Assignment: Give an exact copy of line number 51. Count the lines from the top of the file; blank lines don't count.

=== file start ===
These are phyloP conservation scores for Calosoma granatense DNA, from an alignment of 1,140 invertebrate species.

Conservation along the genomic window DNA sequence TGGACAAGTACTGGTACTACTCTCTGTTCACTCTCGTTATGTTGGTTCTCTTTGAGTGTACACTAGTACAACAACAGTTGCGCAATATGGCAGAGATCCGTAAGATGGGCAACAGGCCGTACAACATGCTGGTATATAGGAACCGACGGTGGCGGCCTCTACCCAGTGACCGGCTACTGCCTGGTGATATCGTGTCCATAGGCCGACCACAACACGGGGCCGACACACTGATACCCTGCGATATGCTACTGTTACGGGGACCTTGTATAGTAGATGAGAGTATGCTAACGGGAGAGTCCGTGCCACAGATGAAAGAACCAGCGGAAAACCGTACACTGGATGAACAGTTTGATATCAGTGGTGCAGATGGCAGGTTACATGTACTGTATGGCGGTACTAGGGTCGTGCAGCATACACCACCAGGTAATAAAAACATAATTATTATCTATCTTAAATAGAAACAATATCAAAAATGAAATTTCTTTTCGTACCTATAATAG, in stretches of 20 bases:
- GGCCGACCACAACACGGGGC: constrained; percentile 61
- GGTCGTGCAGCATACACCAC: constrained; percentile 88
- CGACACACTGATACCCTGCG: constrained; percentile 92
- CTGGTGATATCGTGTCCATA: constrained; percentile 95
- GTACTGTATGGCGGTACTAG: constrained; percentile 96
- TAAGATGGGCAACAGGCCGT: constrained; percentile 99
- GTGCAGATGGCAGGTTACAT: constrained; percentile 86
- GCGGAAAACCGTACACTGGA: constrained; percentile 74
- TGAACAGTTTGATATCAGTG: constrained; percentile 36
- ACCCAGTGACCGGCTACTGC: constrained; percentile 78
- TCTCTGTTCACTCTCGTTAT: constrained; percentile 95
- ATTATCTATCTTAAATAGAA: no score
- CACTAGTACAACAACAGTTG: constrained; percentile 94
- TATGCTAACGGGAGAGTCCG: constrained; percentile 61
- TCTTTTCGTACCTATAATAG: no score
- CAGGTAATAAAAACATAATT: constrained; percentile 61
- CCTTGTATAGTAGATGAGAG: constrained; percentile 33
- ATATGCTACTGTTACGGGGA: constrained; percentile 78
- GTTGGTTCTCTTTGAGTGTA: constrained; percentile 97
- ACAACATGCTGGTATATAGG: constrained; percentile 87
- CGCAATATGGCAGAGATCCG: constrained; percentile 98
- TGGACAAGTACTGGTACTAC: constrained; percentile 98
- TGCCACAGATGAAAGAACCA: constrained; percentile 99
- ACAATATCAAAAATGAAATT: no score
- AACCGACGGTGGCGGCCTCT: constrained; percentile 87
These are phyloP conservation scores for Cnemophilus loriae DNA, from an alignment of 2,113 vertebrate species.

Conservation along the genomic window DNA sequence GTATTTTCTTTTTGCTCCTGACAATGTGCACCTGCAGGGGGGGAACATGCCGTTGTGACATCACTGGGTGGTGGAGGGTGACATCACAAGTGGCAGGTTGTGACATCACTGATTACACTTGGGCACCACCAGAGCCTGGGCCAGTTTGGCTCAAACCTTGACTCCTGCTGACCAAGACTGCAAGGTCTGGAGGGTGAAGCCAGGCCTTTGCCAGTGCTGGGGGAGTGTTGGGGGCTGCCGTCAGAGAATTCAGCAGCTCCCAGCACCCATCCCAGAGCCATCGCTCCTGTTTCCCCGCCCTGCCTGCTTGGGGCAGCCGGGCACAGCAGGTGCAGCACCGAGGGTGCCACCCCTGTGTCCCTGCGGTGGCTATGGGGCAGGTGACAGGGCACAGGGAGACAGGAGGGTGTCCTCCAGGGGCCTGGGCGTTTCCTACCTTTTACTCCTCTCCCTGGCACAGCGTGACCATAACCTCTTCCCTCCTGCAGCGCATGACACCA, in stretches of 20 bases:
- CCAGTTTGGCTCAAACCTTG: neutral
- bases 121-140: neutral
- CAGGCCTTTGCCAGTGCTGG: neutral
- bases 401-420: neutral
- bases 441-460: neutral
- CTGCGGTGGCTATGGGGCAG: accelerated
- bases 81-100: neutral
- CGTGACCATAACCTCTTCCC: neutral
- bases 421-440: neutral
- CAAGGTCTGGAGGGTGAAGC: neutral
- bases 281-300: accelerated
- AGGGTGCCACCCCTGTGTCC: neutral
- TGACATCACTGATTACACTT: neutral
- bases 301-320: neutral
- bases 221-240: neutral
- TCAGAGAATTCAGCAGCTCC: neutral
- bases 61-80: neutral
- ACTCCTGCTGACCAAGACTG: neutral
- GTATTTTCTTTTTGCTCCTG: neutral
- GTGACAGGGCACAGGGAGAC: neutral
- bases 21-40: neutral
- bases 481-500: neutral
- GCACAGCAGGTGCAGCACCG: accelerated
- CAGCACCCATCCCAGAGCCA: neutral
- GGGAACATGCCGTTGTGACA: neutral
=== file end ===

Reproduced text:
- bases 481-500: neutral